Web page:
1. Peter Skouras
    commented on: July 15, 2012 at 11:08 a.m.
    Paul: Your comments on Spain and the rest of the world regarding taking notice leads to this: Stop everything! What are we talking about? Most of everything published soccer wise has no substance in the US on a professional level!!! Talking, writing, talking, writing!!!!!! Want something to write and talk about in a constructive, competitive and professional manner? 1st, 2nd, 3rd Divisions. Promotion-Relegation. There's your structure. And if the MLS, NASL and USL have issues getting together, the US Soccer Federation with FIFA should remove them all!!! And I refuse to hear about MLS owners pouring in all sorts of money will in no way agree to the "World Structure!" Then what's your purpose MLS clubs? THE PRODUCT IS BORING! PERIOD and our National Team is currently 36th in the World! And who knows if our U'20s will qualify to Turkey! Rangers just got relegated to the 3rd, AEK Athens is about to be relegated to the 4th...and who knows who else will be given sanctions around other Professional leagues. Want a serious Professional Domestic League to "write, talk, and produce" players which will aid out National Teams? Do it properly! That's it...of to watch Greece v Spain UEFA U'19s Final. All 22+ of these young pros are worth in the MILLIONS of EUROS!!!!

  1. Peter Skouras
    commented on: July 15, 2012 at 1:02 p.m.
    I am sure everyone is questioning what relevance this has to Paul's subject matter! You are correct...NOTHING!ZILCH! ZERO! Until a PROPER STRUCTURE is created in the United States, not too much will improve. So, if the Soccer Community really wants to "go to work" PLEASE attempt to put your commentary efforts into finding a "long needed" solution to IMPROVE Soccer in the United States...A PROPER DOMESTIC LEAGUE!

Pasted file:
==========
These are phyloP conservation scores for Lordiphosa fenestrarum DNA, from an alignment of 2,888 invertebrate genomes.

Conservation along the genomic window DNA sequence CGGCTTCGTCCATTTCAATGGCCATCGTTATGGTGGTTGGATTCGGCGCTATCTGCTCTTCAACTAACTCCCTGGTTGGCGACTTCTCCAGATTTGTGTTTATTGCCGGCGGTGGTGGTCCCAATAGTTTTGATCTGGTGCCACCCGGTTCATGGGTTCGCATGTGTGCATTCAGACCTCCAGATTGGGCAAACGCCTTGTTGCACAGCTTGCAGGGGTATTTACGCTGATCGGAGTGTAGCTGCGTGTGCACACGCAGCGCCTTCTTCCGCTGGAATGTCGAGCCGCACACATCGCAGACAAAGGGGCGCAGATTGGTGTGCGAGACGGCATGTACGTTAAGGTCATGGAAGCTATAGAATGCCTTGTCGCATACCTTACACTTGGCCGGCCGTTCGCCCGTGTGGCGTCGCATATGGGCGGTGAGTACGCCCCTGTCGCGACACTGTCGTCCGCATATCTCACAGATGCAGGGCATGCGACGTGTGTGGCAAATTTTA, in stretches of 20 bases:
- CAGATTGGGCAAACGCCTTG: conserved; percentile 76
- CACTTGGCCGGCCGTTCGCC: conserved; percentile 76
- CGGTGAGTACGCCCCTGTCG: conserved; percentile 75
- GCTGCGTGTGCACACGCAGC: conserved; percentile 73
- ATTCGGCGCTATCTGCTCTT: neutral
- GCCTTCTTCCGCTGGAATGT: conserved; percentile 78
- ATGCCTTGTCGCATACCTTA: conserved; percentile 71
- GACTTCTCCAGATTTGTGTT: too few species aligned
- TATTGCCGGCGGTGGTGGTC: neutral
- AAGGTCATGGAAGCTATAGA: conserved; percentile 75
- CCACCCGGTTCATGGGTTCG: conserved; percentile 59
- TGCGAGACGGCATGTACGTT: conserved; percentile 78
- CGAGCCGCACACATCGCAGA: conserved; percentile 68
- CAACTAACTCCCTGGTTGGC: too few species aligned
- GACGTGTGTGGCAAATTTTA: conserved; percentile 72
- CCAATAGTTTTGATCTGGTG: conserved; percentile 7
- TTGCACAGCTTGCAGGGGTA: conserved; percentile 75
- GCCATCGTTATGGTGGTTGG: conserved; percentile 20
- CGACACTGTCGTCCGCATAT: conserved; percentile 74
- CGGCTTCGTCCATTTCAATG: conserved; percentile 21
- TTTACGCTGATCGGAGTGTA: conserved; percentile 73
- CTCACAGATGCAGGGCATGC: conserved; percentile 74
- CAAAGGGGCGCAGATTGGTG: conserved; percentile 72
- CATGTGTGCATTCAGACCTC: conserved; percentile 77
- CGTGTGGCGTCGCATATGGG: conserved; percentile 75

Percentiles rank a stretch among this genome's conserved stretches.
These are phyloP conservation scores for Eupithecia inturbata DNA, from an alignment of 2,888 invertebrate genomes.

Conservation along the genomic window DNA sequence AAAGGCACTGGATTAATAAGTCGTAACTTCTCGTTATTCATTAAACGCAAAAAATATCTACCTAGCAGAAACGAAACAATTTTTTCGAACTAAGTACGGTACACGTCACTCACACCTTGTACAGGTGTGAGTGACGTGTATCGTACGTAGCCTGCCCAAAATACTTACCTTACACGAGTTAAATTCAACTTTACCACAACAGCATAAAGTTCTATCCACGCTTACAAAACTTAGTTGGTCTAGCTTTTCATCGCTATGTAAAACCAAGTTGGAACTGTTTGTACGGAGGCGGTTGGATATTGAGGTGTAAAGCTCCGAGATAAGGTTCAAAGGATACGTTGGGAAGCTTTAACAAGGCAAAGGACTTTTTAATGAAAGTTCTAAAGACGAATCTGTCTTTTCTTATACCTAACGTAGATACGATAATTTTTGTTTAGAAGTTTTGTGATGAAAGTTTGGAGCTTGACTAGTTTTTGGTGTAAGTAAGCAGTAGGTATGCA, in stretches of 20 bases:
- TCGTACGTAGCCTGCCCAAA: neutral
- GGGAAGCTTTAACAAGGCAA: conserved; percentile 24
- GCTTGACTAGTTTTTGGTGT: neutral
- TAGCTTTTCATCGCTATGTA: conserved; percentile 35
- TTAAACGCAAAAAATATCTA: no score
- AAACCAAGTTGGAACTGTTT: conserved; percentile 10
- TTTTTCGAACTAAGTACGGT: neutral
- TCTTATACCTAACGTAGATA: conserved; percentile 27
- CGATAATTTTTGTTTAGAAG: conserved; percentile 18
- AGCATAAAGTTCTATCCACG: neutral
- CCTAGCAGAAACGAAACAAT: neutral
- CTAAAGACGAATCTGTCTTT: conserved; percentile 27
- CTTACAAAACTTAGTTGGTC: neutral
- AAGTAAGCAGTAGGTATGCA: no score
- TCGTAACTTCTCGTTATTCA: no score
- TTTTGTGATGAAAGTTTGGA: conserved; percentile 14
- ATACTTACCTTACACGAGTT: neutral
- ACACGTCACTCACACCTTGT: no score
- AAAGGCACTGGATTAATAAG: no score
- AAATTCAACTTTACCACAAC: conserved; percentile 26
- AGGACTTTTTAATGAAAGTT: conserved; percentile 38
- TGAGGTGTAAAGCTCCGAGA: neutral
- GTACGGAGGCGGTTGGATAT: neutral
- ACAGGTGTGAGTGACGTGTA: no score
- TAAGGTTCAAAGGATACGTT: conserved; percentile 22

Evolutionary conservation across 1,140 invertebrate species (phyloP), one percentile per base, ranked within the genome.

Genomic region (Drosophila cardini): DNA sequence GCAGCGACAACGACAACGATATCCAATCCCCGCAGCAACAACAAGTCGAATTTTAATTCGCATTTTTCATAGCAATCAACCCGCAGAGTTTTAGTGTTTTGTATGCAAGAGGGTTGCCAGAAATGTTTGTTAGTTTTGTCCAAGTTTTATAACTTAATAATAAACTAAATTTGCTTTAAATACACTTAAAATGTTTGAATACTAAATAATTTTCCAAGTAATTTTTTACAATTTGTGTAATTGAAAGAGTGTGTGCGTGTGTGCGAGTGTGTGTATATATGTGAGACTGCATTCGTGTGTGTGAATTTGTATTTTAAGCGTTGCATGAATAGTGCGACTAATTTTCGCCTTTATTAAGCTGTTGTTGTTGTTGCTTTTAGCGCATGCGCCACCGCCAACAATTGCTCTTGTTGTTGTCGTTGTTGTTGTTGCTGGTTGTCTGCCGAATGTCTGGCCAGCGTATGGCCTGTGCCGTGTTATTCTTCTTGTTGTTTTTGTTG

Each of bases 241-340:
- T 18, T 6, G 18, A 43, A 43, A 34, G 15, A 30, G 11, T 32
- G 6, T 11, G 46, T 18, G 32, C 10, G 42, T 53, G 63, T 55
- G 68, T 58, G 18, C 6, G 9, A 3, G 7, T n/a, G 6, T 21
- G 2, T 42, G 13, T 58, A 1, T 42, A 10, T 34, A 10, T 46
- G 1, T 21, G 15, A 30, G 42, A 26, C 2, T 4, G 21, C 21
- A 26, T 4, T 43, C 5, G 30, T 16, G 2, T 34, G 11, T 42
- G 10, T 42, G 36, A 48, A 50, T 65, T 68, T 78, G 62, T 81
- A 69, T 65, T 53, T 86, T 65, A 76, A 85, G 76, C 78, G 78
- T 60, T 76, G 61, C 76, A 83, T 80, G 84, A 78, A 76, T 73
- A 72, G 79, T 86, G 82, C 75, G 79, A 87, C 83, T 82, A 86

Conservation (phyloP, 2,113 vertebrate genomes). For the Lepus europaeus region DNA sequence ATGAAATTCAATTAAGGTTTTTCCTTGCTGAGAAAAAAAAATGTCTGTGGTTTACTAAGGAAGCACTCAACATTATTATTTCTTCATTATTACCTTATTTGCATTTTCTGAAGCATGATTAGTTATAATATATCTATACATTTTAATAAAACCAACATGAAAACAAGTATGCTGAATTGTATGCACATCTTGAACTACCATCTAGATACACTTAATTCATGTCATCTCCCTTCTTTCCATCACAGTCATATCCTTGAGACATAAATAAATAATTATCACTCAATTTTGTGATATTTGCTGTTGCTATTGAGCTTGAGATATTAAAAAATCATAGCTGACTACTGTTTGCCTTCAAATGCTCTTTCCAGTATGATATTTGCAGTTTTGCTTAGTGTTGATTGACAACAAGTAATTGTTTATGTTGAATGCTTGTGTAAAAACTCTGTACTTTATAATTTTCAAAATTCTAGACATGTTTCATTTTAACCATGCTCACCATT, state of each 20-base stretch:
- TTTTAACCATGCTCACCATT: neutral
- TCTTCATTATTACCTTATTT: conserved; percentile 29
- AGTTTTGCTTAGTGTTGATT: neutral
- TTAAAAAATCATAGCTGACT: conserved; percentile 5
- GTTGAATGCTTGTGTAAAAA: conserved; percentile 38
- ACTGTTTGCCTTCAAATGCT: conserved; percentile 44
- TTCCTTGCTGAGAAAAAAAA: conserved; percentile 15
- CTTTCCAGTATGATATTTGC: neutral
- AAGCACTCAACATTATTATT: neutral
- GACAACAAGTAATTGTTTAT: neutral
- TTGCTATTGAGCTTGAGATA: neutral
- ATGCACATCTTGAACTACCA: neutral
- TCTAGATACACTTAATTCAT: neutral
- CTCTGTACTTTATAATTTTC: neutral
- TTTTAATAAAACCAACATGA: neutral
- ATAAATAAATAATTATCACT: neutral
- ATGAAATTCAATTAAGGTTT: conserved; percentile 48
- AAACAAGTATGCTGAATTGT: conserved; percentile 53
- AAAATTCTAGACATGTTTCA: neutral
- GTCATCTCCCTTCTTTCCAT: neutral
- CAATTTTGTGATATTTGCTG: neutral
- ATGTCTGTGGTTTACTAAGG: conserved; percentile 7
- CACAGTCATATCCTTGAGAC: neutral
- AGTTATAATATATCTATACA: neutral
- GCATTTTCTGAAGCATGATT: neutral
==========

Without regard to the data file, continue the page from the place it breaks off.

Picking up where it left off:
1. Ric Fonseca
    commented on: July 15, 2012 at 6:31 p.m.
    Peter: Thanks for clarifying your previous comment, however, (there's always a "however," huh?) As you know ever since the so called "venerated" youth organizations were first established in the very late '60's and then into the early '70's the soccer sages have been spouting off about a "new soccer world," meaning, that it'd be a matter of just 20 years until the US would and could produce "domestic" players. And yet, here we are in the second decade of the 21st Century and we're still bemoaning the fact that we - the US - cannot produce and develop sufficient US born players, not withstanding their ethnicity or national origin. I direct you and other readers, to check out today's LA Times sports section and read the lengthy piece by Baxter (Grahame Jones successor!) and see just how the MLS has opened it's doors wide open to players from Colombia, yet Baxter doesn't address the issue of a severe lack of "home grown talent in the MLS." As for your call to "improve" and have 'A PROPER DOMESTIC LEAGUE..."(sic) well, it's been now more than forty years since the alphabet soup youth soccer leagues first uttered their "in 20 years" mantra.... and we still can't get it together, though while we know what the problem is, putting together a solid and sound solution to the problem is still far down the road! PLAY ON!!!